Erick Erickson sent an email to his RedState.com subscribers this week endorsing an "Instant Millionaires" financial newsletter, written by analyst Mark Skousen. Erickson touted Skousen's newsletter, available for the low price of $99.95 for one year, as the "best investment advice I know of, bar none." The twist? Ann Coulter endorsed the same newsletter in a nearly identical email to her followers almost four years ago.

Media Matters' Eric Hanaoki pointed out how heavily Erickson's email lifts from Coulter's below:

Hanaoki reports:

Both Erickson's and Coulter's emails were sent through Eagle Publishing's The Human Events Group, which represents the email lists of both conservative commentators. The company lists a rate of $6,250 for renting RedState's list, though it's not clear if an Erickson-penned endorsement bumps the cost. Skousen's website, like RedState, is owned by Eagle Publishing.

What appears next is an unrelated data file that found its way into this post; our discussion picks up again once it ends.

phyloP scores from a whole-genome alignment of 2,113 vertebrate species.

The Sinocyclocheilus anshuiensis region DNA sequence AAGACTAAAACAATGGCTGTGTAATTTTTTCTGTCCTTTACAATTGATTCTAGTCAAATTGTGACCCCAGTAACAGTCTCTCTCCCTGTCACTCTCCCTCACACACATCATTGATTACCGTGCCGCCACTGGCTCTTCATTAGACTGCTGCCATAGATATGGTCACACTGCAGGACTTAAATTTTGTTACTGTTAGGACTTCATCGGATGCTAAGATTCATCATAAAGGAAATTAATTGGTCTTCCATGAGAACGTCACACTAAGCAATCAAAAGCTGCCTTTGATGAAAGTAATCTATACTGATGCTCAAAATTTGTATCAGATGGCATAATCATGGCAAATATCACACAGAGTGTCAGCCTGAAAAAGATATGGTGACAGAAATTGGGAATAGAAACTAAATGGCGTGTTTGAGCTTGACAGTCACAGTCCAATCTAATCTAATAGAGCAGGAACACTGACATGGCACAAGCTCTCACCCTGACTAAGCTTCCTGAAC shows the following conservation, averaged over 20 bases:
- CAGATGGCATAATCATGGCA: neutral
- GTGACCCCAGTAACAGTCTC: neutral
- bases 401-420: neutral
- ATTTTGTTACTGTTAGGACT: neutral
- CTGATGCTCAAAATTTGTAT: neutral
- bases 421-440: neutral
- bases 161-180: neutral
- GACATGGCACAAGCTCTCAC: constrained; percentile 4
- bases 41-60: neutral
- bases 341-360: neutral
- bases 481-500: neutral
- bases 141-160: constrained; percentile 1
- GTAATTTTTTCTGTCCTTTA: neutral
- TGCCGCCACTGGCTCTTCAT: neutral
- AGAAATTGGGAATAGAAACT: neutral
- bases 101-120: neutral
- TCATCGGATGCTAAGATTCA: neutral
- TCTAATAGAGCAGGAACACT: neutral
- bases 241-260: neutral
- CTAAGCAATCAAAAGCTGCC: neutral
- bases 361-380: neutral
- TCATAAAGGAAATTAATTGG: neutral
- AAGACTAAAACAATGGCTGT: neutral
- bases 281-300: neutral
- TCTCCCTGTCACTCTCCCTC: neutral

But Erickson responded on Twitter, denying he got paid to endorse the newsletter:

In 2011, Politico reported that Eagle was prepared to sell Erickson's endorsements to a "handful of [conservative] organizations." Erickson denied the report, claiming, "my endorsements are not for sale." 

Featuring paid endorsements on blogs or in email newsletters is nothing new. But common ethics suggest that the author of the blog or email should disclose the fact that they're being paid. Fashion bloggers often run into trouble with this issue, featuring clothes on their blog that they were either given for free or paid to wear and then failing to mention how they acquired the goods.

This week, we've seen a few conservative bloggers accused of creating sponsored content. Buzzfeed reported that a Ukrainian group paid for bloggers to write positive posts about the Ukraine government, and Erickson's fellow RedState blogger Breanne Howe and Breitbart editor-at-large Ben Shapiro both wrote posts that mirrored the group's talking points. Howe and Shapiro blogged back in October praising Ukraine's ruling Party of Regions. Both admit to using talking points provided by a proxy, but deny being paid. 

Erickson made one other notable endorsement this week: Liz Cheney for Senate. He probably did that one for free. 

Image via Media Matters